Americans continue to have a 100 percent ultimate mortality rate, but they are reaching the final outcome a little more slowly.

The managers of the National Vital Statistics System, an arm of the U.S. Centers for Disease Control and Prevention (CDC), have published a new statistical picture of the slowdown in the final 2013 mortality data report. A comparison with the 2012 report shows that the overall U.S. age-adjusted death rate fell to 731.9 per 100,000 in 2013, from 732.8 per 100,000 in 2012.

The overall age-adjusted national death rate from a condition of keen interest to the long-term care insurance (LTCI) and long-term care (LTC) planning communities — Alzheimer’s disease — fell 1 percent, to 23.5 percent.

A few years ago, the age-adjusted Alzheimer’s mortality rate was rising.

Alzheimer’s also contributed to the suffering of many people listed as dying from other conditions, such as heart disease and cancer.

See also: CDC: U.S. Death Rate Falls, Alzheimer’s Hits Harder and Alzheimer’s, Chronic Lung Disease Hit Harder.

We came up with a table showing how each state’s age-adjusted Alzheimer’s death rate changed between 2012 and 2013.

We computed the percentage increase — the difference between the old and new rates, divided by the old rates — rather than the percentage point increase, to try to get a sense of whether states were doing considerably better or worse when compared with their own performance.

In many cases, the year-to-year changes may reflect random chance or problems with recordkeeping, such as changes in how officials classify the cause of death, but, in some cases, where there’s smoke, it’s possible that there could be fire.

Cactus

5. Arizona: 6% increase

2013 age-adjusted Alzheimer’s mortality rate: 31.7%.

2012 age-adjusted Alzheimer’s mortality rate: 30.0%.

See also: People with Alzheimer’s test brain pacemakers

Kansas City, Mo.

4. Missouri: 6% increase

2013 age-adjusted Alzheimer’s mortality rate: 27.5%.

2012 age-adjusted Alzheimer’s mortality rate: 25.9%.

See also: 2012 Advisor of the Year: Mark Pruitt

Florida

3. Florida: 11% increase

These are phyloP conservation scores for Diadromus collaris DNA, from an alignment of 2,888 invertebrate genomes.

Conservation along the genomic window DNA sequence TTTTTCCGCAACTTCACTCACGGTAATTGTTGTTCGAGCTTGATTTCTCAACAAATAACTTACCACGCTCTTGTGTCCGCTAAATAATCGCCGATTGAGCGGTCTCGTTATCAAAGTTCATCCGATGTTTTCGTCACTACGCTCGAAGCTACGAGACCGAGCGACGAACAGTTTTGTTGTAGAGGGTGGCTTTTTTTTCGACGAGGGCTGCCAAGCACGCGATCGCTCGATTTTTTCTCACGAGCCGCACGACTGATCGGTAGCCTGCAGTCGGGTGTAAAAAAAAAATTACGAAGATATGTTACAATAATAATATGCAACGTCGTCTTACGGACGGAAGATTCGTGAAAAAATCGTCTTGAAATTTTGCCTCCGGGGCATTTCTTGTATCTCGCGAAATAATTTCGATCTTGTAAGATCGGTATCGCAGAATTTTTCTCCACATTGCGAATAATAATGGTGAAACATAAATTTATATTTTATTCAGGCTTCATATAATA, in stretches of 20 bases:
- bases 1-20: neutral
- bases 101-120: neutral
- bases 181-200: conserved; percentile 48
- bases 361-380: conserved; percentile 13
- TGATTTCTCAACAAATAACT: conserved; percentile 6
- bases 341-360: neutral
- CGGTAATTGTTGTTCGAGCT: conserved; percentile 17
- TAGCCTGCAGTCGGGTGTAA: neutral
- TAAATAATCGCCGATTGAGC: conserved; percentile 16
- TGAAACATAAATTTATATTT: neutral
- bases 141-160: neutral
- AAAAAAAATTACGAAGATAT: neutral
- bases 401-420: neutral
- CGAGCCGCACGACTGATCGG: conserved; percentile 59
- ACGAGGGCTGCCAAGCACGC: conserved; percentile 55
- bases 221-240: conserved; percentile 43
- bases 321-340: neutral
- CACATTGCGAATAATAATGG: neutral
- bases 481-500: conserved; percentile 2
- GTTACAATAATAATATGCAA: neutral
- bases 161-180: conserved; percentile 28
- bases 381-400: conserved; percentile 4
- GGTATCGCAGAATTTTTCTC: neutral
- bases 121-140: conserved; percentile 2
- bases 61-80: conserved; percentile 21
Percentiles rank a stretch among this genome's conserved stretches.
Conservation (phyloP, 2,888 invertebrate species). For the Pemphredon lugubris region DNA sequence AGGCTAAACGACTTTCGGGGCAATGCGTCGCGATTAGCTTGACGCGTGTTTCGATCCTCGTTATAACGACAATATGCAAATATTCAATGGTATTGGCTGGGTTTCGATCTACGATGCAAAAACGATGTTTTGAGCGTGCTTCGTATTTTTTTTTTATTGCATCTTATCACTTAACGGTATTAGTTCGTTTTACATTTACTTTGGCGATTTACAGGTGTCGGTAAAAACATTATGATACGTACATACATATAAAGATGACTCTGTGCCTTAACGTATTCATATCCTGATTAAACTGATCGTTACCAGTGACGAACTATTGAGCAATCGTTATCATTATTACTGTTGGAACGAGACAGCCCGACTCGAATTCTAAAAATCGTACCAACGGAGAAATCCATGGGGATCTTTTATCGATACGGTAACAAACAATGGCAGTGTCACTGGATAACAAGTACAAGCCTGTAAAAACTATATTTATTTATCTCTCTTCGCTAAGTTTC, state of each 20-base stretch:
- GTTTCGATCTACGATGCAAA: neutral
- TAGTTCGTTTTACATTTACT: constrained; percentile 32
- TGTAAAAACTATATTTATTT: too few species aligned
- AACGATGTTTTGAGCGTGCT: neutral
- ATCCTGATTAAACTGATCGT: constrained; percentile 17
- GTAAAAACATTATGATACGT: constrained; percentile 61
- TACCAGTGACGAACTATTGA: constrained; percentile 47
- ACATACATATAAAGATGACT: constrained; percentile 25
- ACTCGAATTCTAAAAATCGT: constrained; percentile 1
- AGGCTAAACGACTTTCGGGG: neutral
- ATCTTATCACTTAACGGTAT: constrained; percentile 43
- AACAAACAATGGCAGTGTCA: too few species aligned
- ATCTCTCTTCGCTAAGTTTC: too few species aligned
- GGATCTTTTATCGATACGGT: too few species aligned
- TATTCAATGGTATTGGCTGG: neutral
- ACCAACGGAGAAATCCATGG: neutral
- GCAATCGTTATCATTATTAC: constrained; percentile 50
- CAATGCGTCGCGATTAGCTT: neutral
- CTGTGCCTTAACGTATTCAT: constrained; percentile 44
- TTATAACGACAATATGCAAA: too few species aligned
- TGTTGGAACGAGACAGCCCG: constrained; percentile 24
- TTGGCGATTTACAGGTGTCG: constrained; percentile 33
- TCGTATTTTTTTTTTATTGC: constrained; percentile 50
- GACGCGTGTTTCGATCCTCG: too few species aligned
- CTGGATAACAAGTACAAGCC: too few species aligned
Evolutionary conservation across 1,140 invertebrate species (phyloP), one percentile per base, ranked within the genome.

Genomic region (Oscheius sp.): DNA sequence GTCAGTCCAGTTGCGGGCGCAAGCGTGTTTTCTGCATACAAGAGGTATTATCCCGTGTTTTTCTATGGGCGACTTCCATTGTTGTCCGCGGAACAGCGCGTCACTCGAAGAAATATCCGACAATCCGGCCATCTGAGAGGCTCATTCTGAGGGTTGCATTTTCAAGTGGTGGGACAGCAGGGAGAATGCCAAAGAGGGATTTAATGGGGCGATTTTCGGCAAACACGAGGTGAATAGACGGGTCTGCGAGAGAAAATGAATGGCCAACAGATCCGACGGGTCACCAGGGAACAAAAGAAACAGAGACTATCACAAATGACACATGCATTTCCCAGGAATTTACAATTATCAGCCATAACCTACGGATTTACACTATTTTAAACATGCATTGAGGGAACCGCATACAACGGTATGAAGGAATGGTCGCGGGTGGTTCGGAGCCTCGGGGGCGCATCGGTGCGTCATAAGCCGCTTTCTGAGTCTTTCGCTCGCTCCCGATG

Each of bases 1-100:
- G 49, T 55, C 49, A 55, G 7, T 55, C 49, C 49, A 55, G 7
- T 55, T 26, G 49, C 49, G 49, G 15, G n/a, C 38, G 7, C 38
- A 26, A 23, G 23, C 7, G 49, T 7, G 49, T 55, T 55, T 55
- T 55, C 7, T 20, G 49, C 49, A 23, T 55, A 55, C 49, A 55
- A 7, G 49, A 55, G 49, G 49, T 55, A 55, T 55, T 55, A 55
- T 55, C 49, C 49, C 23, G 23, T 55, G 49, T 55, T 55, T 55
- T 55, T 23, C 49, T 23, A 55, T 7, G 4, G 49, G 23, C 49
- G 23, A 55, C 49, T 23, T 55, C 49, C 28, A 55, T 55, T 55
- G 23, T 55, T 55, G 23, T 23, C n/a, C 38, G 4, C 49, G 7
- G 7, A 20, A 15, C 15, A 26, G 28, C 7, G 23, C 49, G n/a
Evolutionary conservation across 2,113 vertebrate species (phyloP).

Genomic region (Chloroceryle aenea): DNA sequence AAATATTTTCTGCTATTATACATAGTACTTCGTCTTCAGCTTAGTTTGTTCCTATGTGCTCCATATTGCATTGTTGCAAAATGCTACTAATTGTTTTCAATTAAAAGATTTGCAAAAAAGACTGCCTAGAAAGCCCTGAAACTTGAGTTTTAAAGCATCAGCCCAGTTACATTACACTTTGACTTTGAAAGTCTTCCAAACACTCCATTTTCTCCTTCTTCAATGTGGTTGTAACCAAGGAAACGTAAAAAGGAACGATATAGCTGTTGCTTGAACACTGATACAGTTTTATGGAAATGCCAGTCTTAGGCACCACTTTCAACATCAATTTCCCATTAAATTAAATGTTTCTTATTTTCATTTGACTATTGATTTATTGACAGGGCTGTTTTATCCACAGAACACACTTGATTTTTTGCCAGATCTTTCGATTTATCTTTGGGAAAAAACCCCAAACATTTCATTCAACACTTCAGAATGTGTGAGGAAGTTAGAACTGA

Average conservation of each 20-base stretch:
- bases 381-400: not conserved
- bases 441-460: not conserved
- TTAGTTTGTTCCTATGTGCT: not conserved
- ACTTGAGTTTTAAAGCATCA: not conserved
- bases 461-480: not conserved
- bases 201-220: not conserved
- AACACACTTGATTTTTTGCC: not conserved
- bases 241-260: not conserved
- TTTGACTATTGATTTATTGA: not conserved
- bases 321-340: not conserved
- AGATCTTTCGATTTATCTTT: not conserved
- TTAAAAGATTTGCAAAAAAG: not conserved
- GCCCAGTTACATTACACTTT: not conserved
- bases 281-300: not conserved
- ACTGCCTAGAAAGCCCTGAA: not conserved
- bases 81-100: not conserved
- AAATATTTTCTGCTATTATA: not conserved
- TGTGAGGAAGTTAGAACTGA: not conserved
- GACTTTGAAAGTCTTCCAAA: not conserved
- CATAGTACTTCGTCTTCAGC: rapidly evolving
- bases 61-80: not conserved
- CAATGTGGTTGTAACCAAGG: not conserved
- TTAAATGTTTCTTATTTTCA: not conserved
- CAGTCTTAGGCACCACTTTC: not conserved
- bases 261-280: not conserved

2013 age-adjusted Alzheimer’s mortality rate: 16.9%.

2012 age-adjusted Alzheimer’s mortality rate: 15.2%.

See also: Why should LTC needs forecasters hate these 5 states?

Newport, R.I.

2. Rhode Island: 13% increase

2013 age-adjusted Alzheimer’s mortality rate: 22.3%.

2012 age-adjusted Alzheimer’s mortality rate: 19.8%. 

See also: The right way to sell LTCI

Las Vegas

1. Nevada: 20% increase

2013 age-adjusted Alzheimer’s mortality rate: 18.4%.

2012 age-adjusted Alzheimer’s mortality rate: 15.3%.

See also: Will your state face a growing informal care gap?

How the age-adjusted Alzheimer’s death rate changed between 2012 and 2013

  2013 2012    Change
Nevada 18.4 15.3 20%
Rhode Island 22.3 19.8 13%
Florida 16.9 15.2 11%
Missouri 27.5 25.9 6%
Arizona 31.7 30 6%
Oklahoma 27.6 26.3 5%
Louisiana 32.9 31.6 4%
Michigan 26.4 25.6 3%
Indiana 28.5 28 2%
Tennessee 36.9 36.3 2%
Hawaii 12.6 12.4 2%
Wisconsin 22.7 22.6 0%
California 30 30 0%
Illinois 19.8 19.8 0%
North Dakota 36.6 36.6 0%
Washington 43.6 43.8 0%
Montana 20.7 20.8 0%
Texas 24.3 24.6 -1%
Alabama 26.7 27.2 -2%
Massachusetts 19.4 19.8 -2%
Utah 19.4 19.8 -2%
Mississippi 30 30.7 -2%
Wyoming 21 21.5 -2%
North Carolina 27.7 28.4 -2%
Arkansas 27.2 27.9 -3%
Oregon 27.2 27.9 -3%
Maryland 14.3 14.7 -3%
West Virginia 24.6 25.3 -3%
Minnesota 21.5 22.2 -3%
Nebraska 23.6 24.4 -3%
District 19.8 20.5 -3%
Connecticut 16.2 16.8 -4%
South Carolina 32.4 33.6 -4%
Idaho 21 21.9 -4%
Colorado 27.2 28.4 -4%
Georgia 25 26.2 -5%
New York 10.4 10.9 -5%
Kentucky 31.4 33 -5%
Ohio 26 27.4 -5%
New Jersey 16.2 17.1 -5%
Vermont 32.9 35.3 -7%
Virginia 19.7 21.2 -7%
Iowa 28.2 30.4 -7%
Kansas 20.8 22.5 -8%
Pennsylvania 17.4 18.9 -8%
Maine 21.6 23.5 -8%
South Dakota 34.9 39.4 -11%
New Mexico 14.9 17.1 -13%
Delaware 17.6 20.2 -13%
New Hampshire 21.5 25.1 -14%
Alaska 18.9 27.2 -31%
UNITED STATES 23.5 23.8 -1%
Source: National Vital Statistics System

 

See also: 12 best cities for successful aging: 2014